The world’s oil supermajors and largest oil trading companies are not in agreement on the future trends in oil demand, a recent event has revealed. This, although normal, should serve as a signal to everyone watching the oil industry that any forecasts on supply and demand, regardless how bullish or bearish they are, need to be taken with a pinch of salt. Or two.
It wasn’t always this way. Once, oil demand was something certain to grow consistently, as there were no alternatives to fossil fuels. Now there are a growing number of these and some industry players are beginning to acknowledge their effect on oil’s fundamentals.
BP was the first to do so: in its latest Energy Outlook, the supermajor forecast that oil demand will peak some time in the next decade. The company noted in the report that “the continuing rapid growth of renewables is leading to the most diversified fuel mix ever seen,” adding that “Abundant and diversified energy supplies will make for a challenging marketplace.”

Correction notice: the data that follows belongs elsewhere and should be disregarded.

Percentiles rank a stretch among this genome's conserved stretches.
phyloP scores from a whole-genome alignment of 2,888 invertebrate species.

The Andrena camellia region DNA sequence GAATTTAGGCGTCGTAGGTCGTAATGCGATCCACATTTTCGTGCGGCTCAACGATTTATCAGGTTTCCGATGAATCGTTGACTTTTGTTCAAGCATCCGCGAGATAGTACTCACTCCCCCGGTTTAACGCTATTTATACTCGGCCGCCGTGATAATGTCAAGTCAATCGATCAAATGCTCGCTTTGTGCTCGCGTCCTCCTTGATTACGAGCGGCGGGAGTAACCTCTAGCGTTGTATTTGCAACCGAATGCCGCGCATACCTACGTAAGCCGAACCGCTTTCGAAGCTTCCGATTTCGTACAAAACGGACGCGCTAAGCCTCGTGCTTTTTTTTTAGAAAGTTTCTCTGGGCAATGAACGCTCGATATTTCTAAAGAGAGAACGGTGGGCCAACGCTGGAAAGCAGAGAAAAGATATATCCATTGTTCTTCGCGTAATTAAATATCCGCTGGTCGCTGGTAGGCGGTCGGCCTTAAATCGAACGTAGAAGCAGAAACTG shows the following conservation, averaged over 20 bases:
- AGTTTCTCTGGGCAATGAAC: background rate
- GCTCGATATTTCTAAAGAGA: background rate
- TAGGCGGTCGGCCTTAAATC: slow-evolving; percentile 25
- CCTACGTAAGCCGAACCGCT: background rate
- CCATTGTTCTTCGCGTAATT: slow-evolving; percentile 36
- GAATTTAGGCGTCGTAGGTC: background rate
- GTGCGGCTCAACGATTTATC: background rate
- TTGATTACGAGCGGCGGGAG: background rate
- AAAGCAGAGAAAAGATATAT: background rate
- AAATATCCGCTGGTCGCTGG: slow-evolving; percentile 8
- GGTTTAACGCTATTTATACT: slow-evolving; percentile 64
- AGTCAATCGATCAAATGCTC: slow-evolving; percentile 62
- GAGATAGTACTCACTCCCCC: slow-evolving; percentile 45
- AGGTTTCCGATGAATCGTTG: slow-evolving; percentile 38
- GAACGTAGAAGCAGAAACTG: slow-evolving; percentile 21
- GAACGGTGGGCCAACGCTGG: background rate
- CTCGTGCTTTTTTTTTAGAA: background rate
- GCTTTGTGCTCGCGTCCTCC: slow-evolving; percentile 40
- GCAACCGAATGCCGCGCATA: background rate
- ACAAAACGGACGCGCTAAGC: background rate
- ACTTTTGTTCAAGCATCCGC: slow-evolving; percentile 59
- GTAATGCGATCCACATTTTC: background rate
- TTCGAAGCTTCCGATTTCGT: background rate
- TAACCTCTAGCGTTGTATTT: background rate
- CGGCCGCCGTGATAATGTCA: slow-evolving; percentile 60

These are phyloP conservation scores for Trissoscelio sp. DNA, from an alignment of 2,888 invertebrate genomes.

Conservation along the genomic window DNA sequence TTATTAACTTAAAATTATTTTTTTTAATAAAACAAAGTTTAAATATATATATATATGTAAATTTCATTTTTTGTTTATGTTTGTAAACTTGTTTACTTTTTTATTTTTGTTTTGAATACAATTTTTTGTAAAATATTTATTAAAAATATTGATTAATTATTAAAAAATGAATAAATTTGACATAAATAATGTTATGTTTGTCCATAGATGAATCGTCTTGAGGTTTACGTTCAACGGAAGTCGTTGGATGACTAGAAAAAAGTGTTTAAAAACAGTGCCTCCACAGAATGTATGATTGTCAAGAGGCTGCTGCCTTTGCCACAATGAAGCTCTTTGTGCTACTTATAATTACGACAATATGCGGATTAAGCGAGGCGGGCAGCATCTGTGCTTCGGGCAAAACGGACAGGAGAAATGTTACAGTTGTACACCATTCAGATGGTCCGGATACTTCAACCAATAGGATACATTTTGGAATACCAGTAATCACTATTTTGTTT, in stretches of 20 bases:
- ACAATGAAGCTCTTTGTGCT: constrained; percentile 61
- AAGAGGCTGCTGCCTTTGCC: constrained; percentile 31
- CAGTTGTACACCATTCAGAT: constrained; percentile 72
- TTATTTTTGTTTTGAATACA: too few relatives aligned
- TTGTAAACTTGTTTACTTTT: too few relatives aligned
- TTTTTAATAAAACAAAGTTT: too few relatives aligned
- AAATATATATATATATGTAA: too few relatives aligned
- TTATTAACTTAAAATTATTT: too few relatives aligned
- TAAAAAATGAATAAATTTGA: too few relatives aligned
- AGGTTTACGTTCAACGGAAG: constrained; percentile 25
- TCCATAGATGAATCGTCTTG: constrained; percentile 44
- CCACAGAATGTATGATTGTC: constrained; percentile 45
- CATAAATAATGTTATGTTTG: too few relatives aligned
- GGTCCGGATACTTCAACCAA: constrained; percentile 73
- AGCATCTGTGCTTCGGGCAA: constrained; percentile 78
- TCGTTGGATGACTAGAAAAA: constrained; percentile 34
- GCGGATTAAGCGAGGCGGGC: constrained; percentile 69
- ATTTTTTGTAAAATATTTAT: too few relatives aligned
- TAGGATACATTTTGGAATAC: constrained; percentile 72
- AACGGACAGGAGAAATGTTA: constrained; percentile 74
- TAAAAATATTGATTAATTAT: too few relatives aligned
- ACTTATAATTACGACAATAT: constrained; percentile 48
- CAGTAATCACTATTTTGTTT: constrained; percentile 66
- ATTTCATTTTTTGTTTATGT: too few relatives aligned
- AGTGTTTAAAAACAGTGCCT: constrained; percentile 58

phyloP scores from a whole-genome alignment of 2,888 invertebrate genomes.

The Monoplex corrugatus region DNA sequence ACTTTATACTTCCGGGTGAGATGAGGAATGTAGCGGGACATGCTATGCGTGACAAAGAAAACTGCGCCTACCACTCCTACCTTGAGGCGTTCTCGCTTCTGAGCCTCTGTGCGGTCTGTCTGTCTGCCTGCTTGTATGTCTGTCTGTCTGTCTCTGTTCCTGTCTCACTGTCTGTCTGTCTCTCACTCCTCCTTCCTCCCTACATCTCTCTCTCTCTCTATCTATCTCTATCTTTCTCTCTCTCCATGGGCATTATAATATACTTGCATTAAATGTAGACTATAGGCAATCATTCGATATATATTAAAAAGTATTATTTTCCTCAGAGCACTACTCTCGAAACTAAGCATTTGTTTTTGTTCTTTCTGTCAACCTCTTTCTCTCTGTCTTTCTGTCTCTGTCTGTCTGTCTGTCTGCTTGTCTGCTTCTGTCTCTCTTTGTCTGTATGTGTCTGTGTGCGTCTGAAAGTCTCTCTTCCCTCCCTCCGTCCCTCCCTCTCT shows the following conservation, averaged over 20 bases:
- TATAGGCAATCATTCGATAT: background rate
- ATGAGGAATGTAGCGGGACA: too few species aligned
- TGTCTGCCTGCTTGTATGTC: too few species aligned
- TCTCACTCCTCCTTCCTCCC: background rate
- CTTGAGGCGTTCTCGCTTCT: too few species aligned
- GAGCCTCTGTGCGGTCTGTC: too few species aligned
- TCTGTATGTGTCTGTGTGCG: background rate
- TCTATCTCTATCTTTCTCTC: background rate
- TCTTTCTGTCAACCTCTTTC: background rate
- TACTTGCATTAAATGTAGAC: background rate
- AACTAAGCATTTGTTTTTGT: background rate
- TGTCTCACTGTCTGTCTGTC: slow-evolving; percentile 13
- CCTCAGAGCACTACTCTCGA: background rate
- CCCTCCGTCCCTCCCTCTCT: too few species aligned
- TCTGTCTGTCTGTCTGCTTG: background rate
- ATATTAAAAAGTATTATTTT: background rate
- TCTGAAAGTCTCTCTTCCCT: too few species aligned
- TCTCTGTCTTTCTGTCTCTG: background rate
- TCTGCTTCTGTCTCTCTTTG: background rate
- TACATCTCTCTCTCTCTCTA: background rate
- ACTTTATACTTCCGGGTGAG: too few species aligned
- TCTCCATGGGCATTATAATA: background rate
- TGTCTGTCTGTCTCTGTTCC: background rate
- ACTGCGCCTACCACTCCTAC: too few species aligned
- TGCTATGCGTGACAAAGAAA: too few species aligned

Different companies are responding to this challenge in different ways. Shell, for instance, is pushing into renewables at breakneck speed. BHP Billiton, on the other hand, is exiting shale oil (under pressure from Elliot Management, but an exit is an exit) and looking for quick-return projects. Exxon is still an oil bull, forecasting that oil demand will continue to grow until 2040 driven by the transport sector and the chemicals industry.
But Exxon and other oil bulls may be underestimating the changes that the energy sector is already undergoing. That’s according to the chief executive of Gunvor. At the FT Commodities Global Summit in Switzerland, Torbjorn Tornqvist, said “I think that generally the oil industry has underestimated the challenges ahead. I think that electric vehicles are just the beginning, the advances create momentum which feeds that’s momentum and accelerates it.”
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